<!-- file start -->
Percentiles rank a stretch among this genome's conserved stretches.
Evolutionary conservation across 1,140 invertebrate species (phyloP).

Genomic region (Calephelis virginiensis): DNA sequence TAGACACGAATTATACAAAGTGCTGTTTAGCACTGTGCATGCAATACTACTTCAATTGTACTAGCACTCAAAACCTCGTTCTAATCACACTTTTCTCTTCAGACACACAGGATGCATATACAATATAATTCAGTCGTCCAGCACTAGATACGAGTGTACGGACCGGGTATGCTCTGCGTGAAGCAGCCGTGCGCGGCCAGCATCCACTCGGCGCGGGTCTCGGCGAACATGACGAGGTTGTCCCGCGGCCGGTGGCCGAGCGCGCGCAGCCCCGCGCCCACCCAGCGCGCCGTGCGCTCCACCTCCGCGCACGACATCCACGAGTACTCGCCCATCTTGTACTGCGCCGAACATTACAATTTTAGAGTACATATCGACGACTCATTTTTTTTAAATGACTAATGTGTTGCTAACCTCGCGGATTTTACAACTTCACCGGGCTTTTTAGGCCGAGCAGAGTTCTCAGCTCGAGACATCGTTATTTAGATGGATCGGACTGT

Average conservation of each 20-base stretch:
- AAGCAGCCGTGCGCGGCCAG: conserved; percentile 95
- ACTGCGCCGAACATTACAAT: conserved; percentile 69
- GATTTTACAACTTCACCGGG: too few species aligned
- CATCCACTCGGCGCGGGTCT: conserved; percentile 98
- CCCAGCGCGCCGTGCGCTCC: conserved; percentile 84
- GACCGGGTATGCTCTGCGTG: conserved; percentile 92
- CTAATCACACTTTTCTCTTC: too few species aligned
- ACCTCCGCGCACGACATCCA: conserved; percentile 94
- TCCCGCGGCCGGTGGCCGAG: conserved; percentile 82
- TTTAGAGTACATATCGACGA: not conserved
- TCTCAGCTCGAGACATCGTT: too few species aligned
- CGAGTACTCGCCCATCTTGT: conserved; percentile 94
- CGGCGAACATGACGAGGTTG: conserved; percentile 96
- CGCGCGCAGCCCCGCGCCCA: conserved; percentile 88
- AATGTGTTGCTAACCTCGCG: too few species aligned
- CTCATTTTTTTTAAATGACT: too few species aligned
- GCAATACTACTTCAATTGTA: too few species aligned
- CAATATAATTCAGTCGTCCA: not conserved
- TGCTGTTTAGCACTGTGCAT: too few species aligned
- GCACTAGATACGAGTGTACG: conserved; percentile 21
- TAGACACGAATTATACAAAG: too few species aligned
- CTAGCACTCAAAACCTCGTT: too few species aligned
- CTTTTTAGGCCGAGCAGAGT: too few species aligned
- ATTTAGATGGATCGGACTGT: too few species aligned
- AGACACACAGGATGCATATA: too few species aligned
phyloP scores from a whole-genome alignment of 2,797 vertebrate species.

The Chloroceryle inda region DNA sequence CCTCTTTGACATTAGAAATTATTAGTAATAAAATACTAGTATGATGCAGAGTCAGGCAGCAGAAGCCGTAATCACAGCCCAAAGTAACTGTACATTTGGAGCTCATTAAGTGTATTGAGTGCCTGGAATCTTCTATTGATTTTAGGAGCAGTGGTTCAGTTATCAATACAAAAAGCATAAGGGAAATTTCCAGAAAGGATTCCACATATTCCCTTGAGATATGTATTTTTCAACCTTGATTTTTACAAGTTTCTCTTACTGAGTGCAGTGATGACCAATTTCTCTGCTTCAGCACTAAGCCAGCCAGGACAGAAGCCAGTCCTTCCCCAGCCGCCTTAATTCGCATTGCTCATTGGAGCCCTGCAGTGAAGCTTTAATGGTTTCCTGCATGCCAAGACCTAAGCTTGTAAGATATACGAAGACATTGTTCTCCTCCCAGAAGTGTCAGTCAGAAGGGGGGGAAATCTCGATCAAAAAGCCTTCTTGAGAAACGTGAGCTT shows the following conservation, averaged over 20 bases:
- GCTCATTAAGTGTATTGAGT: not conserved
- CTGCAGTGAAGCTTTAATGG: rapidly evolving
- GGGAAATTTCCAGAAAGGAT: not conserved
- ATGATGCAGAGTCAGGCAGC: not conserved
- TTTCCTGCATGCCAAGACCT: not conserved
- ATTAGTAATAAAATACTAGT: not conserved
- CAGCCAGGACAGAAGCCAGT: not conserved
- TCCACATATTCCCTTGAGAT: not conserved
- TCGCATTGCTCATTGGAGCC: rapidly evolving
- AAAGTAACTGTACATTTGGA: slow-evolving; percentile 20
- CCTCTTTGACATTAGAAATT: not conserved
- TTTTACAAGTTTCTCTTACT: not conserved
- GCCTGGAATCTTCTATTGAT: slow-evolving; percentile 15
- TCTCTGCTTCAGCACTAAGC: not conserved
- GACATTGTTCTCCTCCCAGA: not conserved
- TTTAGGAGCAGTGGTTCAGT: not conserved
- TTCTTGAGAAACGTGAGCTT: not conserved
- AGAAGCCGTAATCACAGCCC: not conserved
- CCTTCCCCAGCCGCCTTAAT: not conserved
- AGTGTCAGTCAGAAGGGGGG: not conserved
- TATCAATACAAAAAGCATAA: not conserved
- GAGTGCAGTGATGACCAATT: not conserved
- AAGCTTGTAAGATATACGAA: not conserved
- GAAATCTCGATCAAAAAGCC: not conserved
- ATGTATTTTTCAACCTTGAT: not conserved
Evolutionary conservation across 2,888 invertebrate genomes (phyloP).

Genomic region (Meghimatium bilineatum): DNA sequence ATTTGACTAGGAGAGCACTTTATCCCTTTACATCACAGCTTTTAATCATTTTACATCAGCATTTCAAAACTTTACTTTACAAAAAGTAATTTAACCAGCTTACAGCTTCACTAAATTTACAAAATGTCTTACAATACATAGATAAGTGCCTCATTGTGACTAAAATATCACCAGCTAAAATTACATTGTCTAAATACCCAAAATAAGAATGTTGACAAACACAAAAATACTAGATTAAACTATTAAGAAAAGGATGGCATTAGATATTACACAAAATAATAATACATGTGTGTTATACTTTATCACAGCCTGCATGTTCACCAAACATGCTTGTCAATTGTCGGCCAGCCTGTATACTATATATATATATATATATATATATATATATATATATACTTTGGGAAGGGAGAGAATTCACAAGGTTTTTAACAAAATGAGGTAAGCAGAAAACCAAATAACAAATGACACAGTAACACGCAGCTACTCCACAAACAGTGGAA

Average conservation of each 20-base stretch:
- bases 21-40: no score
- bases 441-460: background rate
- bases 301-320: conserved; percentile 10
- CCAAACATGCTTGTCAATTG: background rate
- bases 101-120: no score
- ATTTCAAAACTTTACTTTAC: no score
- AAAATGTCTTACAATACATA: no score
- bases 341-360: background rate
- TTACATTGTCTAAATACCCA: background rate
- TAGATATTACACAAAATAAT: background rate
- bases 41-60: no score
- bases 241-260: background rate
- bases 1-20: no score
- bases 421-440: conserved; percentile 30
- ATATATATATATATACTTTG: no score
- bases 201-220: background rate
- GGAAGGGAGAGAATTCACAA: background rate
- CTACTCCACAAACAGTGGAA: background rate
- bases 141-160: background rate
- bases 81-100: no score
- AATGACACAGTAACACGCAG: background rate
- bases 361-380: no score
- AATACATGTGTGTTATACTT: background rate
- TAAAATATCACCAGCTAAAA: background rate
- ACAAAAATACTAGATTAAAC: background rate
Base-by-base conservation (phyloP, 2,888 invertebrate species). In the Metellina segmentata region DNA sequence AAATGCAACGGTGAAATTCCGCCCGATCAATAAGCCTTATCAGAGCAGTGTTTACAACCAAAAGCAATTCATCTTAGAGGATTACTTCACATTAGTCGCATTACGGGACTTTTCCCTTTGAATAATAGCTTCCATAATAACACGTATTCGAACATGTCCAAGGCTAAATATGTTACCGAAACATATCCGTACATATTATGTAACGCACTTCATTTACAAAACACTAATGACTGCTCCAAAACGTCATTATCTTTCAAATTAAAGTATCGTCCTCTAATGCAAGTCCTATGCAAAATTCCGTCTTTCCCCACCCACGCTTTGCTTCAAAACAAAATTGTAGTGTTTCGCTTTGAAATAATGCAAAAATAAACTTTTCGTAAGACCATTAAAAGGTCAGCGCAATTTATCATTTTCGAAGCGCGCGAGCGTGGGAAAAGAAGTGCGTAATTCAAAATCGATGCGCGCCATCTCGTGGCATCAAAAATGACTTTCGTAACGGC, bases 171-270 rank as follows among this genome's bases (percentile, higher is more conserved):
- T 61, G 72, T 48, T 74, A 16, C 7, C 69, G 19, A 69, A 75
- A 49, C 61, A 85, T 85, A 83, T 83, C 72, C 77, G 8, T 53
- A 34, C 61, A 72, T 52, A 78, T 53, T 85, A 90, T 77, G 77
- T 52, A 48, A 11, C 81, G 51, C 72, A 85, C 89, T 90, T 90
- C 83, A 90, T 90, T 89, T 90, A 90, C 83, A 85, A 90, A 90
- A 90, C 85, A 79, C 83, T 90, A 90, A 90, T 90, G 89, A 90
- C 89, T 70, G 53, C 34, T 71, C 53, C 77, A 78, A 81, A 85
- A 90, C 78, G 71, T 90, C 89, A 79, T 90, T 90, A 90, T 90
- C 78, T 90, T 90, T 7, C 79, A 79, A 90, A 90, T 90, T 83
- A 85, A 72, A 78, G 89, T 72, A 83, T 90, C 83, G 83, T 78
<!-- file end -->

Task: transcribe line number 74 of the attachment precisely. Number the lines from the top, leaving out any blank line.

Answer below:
- ATATATATATATATACTTTG: no score